Re: In Defense of Latter Day Stones
Posted by: seitan ()
Date: February 10, 2012 00:07

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WeLoveToPlayTheBlues
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71Tele
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thewatchman
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71Tele
Words is words. You can pile on a heap of 'em, but they won't make ABB a great album. The Stones have not made a decent album since Bill left, and even the couple before that were pretty spotty.

Bridges produced three of the greatest Stones songs ever.

If you say so. I still think it sounds like an album made by a commitee, not a band.

Notice the three listed songs? Me either.

I can name least one: How Could I Stop - it´s one of the best ballads they have ever done. If not the best.

- All Over me and Flip The Switch werent bad either... Voodoo Lounge had some good songs too..Mean Disposition and the production on Voodoo Lounge was better than on the 3 previous albums. And Bigger Bang was even better with production than Voodoo Lounge ...

Re: In Defense of Latter Day Stones
Posted by: seitan ()
Date: February 10, 2012 00:10

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Stoneage
What happened in the mid 80s was that the band split up. Jagger's solo efforts were the start of it. They haven't worked as a group besides tours since then. And if it haven't been for the money they wouldn't have toured either. What we have is a dysfunctional band that only comes together every third or fourth year for a big moneygrabbing tour. They don't want to make new records; they do it to fulfill contracts. Basically Keith and Mick has drifted apart since the mid 80s.

Maybe. Good Point.
But I dont have a probleam with that - it´s their personal private issue, anyway. I like Voodoo Lounge and Bigger Bang - and I´m hoping for more. (Stripped was one of their best live albums ever).

Re: In Defense of Latter Day Stones
Posted by: buttons67 ()
Date: February 10, 2012 02:04

my own opinion is that some people overrate ABB and some underrate it.

i think it has some good stuff on it.

back of my hand
infamy
laugh i nearly died
rough justice
rainfall down
this place is empty
biggest mistake

are a good mix of rock, blues and soul.


the downside is the album has too much filler which seems to be a habbit with post exile albums but if you were to judge each song on its own merits and not as some side issue with others it becomes clear the stones have made many great and good songs since exile, also they have made some average to basic crap stuff too.

Re: In Defense of Latter Day Stones
Posted by: StonesTod ()
Date: February 10, 2012 02:09

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treaclefingers
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StonesTod
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24FPS
The reason I find this relevant is that Mick is still writing great lyrics and still delivering good vocals. (I still don't get the mannered/nasal critics).

the best and most egregious examples are found on superheavy...it's almost like he's trying to be unlistenable...but there are plenty of lesser examples permeating stones albums dating back to undercover....

now listen to SH and tell me you still don't get it...

can I play? I don't get it.

yes, after 24fps...then you may play...if you've eaten all your peas.

Re: In Defense of Latter Day Stones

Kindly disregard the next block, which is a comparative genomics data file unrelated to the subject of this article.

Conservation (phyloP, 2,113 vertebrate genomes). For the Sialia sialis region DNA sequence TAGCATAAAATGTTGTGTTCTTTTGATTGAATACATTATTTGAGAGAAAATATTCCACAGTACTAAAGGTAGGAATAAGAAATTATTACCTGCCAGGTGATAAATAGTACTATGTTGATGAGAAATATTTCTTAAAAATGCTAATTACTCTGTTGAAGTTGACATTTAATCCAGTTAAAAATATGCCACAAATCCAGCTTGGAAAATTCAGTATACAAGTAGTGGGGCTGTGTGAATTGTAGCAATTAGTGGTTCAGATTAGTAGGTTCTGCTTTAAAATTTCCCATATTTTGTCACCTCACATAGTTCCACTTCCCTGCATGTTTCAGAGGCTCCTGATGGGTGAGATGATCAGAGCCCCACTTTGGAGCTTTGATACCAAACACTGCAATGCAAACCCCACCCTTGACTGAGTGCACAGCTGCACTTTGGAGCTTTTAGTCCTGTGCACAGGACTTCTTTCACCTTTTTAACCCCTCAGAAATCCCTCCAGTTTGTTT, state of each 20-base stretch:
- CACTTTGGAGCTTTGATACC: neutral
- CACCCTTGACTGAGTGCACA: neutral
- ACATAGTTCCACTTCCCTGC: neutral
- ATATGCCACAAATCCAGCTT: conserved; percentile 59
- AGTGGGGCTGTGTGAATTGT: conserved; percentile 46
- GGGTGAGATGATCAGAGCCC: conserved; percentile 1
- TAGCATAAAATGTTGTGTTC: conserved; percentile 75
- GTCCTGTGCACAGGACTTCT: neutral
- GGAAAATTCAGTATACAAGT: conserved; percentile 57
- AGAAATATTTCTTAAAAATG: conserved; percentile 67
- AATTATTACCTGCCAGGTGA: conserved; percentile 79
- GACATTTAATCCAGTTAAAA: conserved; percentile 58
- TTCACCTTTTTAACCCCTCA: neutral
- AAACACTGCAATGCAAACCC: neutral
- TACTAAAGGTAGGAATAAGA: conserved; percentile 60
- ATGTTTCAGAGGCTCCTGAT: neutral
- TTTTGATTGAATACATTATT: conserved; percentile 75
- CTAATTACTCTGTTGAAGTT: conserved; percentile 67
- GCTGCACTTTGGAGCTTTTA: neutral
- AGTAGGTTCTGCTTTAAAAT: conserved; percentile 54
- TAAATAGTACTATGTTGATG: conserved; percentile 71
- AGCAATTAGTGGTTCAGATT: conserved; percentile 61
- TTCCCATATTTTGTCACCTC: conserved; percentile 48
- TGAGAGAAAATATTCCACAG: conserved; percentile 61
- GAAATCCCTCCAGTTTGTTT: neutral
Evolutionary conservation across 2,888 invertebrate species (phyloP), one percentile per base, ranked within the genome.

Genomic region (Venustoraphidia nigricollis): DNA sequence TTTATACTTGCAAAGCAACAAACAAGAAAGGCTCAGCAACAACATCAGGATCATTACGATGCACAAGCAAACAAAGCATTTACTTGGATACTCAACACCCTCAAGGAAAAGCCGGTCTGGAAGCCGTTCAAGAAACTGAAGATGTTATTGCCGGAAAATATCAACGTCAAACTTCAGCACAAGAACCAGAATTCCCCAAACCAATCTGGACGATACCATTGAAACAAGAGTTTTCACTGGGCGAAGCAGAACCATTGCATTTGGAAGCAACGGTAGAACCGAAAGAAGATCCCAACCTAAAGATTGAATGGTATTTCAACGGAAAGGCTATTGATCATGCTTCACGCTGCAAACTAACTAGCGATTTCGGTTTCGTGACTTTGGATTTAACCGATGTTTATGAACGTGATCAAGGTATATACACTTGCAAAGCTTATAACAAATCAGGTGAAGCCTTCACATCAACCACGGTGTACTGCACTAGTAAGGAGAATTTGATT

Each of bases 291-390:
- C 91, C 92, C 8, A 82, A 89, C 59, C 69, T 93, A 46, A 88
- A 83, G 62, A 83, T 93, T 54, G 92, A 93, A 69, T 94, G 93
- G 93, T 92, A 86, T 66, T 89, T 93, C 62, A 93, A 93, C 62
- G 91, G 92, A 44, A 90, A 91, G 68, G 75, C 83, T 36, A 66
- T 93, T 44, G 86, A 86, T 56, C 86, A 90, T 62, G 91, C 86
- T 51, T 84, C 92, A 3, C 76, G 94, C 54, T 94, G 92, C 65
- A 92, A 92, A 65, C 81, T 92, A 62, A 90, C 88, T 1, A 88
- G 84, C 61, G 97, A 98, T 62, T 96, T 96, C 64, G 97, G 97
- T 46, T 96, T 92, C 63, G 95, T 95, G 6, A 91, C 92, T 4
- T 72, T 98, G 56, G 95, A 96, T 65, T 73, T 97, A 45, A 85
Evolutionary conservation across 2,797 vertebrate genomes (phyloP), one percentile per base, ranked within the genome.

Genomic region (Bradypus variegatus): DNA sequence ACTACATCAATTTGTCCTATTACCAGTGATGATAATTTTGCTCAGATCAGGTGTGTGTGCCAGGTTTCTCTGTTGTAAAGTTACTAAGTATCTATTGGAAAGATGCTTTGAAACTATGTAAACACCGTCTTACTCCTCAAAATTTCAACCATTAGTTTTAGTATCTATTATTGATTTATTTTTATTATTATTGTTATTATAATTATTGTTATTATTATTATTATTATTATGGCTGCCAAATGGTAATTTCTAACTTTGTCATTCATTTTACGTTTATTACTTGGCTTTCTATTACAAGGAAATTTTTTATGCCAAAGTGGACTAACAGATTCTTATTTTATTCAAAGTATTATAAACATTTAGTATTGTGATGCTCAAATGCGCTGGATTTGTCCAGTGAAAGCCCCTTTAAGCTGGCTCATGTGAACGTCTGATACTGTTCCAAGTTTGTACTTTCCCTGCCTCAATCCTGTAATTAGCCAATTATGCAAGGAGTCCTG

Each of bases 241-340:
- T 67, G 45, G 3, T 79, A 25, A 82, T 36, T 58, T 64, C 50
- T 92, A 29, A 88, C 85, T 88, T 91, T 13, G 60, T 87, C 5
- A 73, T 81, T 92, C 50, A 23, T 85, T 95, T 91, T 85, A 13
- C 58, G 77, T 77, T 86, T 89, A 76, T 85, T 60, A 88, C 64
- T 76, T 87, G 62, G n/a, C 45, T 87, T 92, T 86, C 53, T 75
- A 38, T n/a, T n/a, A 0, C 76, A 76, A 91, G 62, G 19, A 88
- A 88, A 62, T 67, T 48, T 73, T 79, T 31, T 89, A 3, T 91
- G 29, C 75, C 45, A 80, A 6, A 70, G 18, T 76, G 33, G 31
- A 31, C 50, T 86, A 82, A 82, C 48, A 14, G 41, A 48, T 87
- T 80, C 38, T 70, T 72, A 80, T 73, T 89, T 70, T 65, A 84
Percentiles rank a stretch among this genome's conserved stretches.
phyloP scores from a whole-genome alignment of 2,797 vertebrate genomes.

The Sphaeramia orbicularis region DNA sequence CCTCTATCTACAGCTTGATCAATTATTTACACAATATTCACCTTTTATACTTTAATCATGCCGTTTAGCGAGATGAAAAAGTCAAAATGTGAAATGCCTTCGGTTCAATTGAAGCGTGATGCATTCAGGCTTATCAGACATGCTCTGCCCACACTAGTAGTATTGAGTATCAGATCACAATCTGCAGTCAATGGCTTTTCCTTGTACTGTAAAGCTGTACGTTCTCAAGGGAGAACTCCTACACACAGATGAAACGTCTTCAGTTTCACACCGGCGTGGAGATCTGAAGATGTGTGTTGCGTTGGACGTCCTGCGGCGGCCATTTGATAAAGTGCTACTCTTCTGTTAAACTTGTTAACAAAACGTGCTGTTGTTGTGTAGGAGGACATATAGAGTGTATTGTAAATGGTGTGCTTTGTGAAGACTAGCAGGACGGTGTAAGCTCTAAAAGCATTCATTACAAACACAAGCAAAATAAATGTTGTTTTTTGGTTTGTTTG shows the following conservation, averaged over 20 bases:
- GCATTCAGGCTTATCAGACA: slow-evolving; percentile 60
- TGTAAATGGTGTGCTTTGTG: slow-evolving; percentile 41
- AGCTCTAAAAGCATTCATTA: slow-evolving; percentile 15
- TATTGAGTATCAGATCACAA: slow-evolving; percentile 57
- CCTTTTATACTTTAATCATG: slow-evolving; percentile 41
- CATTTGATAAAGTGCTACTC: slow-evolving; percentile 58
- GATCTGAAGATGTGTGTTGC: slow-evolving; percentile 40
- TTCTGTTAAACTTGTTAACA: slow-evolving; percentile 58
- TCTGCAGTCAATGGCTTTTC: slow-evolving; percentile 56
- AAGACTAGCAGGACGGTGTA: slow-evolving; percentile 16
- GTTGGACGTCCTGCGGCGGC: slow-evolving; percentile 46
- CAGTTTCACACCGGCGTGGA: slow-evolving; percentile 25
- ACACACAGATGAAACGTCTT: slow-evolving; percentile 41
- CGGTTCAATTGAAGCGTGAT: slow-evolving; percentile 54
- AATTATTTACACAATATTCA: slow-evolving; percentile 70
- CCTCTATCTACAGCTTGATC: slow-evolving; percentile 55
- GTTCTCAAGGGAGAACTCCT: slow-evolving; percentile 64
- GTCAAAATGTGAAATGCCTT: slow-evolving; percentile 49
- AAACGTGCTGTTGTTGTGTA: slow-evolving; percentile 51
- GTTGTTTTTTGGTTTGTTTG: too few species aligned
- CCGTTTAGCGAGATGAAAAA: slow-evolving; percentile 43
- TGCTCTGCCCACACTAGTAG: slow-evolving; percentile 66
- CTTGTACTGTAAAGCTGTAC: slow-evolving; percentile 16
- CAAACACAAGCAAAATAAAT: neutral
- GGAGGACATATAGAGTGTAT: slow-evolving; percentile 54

Posted by: treaclefingers ()
Date: February 10, 2012 02:19

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StonesTod
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treaclefingers
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StonesTod
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24FPS
The reason I find this relevant is that Mick is still writing great lyrics and still delivering good vocals. (I still don't get the mannered/nasal critics).

the best and most egregious examples are found on superheavy...it's almost like he's trying to be unlistenable...but there are plenty of lesser examples permeating stones albums dating back to undercover....

now listen to SH and tell me you still don't get it...

can I play? I don't get it.

yes, after 24fps...then you may play...if you've eaten all your peas.

Thank you...all I ask for is an orderly run message board.

Re: In Defense of Latter Day Stones
Posted by: 71Tele ()
Date: February 10, 2012 02:28

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seitan
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WeLoveToPlayTheBlues
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Words is words. You can pile on a heap of 'em, but they won't make ABB a great album. The Stones have not made a decent album since Bill left, and even the couple before that were pretty spotty.

Bridges produced three of the greatest Stones songs ever.

If you say so. I still think it sounds like an album made by a commitee, not a band.

Notice the three listed songs? Me either.

I can name least one: How Could I Stop - it´s one of the best ballads they have ever done. If not the best.

- All Over me and Flip The Switch werent bad either... Voodoo Lounge had some good songs too..Mean Disposition and the production on Voodoo Lounge was better than on the 3 previous albums. And Bigger Bang was even better with production than Voodoo Lounge ...

You unwittingly prove my point: "Weren't bad" and "good" are a far cry from "phenomenal", "fantastic", and "great" - which is how I would characterize the vast majority of their work through Some Girls. It's not that everything since that is terrible, it's that the standard went down significantly, and seemingly, permanently.

Re: In Defense of Latter Day Stones
Date: February 10, 2012 02:41

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seitan
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WeLoveToPlayTheBlues